Did this experience or any other in your career change how you think about leadership?
I've been pretty public about a failure that we had at the Case Foundation, which was a global water initiative in sub-Saharan Africa. I launched it at the Clinton Global Initiative with President George H.W. Bush and First Lady Laura Bush by my side. It was very high profile. As we got started, things weren't going well. The initiative wasn't going forward the way we wanted it to, there were just problems cropping up everywhere. So we spent about a year trying to course correct and then it became clear that we weren't going to be able to.
So we faced the tough decision of what to do and it was at that moment where I determined I had to be transparent and clear with our stakeholders and the public and just say this isn't working. We need to pivot, we need to walk away from this initiative and find a new way forward in clean water. That's exactly what we did. That was a watershed moment for me because it really was the most public moment of acknowledging failure up until that point in my life. Today, when I speak, particularly on college campuses, I often open with what I call my failure resume because [my talk] will follow this bio that sounds so perfect. Like everything just went as I planned it. Then I talk about whose failures or mistakes I made along the way and how they almost had to happen in order for these other opportunities to emerge.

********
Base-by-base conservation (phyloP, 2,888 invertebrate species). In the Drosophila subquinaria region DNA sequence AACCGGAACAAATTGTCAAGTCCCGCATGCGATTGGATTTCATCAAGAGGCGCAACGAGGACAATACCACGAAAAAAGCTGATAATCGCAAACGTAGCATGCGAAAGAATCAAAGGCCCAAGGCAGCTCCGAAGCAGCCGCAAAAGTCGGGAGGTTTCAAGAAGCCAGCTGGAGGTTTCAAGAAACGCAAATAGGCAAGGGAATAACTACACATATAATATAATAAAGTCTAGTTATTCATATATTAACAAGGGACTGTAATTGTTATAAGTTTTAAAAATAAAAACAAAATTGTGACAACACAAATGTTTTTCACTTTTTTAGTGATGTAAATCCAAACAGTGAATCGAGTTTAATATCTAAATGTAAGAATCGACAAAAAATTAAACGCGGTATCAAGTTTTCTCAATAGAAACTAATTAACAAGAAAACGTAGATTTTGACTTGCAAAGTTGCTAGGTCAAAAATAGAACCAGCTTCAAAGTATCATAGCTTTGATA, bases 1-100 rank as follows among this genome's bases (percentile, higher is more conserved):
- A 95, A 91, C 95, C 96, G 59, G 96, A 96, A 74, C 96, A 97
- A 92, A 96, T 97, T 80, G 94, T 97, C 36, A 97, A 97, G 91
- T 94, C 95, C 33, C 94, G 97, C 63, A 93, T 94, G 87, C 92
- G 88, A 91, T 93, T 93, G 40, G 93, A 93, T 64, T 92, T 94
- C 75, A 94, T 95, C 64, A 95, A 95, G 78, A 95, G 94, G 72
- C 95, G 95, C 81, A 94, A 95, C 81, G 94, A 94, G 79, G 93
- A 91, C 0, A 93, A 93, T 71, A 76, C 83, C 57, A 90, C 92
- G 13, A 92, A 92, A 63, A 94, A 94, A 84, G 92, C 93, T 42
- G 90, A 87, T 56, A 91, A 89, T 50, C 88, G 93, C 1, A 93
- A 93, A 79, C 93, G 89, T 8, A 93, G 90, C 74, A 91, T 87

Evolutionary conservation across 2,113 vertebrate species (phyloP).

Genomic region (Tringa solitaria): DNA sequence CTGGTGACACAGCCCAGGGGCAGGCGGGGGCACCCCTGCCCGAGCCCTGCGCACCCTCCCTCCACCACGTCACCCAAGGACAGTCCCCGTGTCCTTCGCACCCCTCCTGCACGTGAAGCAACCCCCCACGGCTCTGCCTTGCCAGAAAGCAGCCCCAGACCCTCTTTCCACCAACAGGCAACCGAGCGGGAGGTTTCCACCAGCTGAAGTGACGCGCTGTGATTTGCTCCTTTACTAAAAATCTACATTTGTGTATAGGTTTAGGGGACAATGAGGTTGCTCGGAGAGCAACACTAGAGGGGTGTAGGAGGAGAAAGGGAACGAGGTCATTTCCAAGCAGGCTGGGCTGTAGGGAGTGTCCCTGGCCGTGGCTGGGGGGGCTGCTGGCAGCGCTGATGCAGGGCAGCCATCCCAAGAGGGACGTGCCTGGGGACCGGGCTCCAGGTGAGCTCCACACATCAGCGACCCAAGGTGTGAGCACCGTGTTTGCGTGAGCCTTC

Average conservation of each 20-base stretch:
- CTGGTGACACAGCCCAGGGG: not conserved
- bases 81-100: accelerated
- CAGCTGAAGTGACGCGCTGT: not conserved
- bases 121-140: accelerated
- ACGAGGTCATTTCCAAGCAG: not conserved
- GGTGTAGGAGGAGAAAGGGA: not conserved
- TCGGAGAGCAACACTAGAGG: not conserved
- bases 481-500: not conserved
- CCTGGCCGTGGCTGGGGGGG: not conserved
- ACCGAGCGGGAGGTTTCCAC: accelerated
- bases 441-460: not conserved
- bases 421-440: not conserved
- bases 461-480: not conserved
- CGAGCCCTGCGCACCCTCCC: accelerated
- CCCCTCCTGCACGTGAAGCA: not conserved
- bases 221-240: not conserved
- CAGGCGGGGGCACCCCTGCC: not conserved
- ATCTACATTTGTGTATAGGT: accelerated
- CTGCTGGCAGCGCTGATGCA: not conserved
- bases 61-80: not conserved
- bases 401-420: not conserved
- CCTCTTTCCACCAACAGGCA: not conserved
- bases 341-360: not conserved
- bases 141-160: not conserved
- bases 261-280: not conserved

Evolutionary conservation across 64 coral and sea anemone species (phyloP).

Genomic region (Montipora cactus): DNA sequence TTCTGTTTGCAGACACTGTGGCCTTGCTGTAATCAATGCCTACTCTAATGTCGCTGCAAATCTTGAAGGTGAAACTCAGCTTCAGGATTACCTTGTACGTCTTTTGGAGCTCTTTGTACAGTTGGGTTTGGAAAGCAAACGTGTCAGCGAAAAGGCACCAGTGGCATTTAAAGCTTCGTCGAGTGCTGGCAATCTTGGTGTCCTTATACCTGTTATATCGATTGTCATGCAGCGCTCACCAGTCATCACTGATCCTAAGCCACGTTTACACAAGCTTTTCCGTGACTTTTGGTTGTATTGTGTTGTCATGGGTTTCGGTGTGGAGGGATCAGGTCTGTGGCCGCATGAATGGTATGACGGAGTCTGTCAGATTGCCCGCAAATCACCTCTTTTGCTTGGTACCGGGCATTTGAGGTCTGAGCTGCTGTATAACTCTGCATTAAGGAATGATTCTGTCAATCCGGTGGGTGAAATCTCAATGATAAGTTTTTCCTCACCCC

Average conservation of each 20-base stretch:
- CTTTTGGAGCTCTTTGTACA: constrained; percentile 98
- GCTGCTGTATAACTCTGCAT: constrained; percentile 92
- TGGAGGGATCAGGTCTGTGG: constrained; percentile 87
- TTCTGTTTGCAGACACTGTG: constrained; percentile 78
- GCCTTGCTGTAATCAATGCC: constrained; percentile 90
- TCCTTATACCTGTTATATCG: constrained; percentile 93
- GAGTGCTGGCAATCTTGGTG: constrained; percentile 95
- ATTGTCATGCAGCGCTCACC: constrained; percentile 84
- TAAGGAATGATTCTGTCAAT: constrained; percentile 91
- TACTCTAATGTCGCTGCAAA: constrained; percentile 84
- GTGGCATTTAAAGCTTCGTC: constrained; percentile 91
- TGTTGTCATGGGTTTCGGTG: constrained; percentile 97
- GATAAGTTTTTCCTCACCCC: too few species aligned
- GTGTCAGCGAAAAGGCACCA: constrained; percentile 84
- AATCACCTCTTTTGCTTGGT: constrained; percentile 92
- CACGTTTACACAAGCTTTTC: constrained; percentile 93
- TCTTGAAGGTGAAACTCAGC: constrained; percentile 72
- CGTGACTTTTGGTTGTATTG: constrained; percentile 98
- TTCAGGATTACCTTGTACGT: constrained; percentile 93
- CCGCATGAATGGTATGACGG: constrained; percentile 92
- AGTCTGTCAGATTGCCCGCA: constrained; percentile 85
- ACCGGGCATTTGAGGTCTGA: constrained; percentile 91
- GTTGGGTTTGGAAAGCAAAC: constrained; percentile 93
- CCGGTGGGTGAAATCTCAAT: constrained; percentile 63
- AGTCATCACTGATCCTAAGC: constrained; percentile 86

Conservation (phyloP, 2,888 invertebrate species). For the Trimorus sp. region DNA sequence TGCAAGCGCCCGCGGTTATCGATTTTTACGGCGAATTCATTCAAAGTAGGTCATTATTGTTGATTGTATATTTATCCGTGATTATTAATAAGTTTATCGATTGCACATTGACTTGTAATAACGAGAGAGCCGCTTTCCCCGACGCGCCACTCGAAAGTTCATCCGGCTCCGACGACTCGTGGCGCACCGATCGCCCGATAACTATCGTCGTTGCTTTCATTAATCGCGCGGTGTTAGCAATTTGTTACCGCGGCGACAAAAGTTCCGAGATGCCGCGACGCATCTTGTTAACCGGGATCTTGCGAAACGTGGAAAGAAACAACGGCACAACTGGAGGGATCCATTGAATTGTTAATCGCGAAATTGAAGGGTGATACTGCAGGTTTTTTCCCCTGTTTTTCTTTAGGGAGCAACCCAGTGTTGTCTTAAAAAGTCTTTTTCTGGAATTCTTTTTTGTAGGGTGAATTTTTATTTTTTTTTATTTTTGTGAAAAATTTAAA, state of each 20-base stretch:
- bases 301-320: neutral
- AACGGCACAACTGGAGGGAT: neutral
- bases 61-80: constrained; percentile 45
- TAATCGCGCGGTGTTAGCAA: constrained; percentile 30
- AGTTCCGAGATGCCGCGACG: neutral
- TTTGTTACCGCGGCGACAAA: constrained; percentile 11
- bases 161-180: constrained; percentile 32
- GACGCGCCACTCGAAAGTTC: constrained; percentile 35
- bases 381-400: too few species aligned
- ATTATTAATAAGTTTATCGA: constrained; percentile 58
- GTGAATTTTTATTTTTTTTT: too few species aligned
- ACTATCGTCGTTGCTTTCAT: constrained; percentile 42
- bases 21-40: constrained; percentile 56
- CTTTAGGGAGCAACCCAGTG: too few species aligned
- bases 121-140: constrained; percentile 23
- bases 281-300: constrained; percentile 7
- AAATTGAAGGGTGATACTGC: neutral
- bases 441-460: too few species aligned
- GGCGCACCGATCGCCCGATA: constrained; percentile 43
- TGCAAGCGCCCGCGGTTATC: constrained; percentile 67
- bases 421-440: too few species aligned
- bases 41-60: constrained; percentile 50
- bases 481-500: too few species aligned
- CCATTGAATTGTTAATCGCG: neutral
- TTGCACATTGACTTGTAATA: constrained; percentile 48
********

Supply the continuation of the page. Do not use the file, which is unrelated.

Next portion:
What surprised you most about opening up about that failure?
We do ourselves a disservice if we don't talk about how the best things don't come easy. I often quote Albert Einstein, who said failure is success in progress. If we looked at it that way, we would probably feel very different in those low moments, because we could really embrace the idea that something great must be around the corner.
[I wrote a blog post about what had happened] and that was going to be our message to the world that we have failed. When I hit send, I was filled with insecurity. I worried about what people would say. But in fact what happened is a number of colleagues and peers started calling, emailing and finding me and saying thank you. No one ever talks about it. So that actually for us began something that was to emerge as a major initiative called Be Fearless. [We looked at] great movements, companies, products and ask experts what's behind them. It always involves risk-taking. You have to be open to the idea that you may fail and if you do fail, make that failure matter, by making it right.
What personal traits or strategies do you rely on to create opportunity for yourself and others?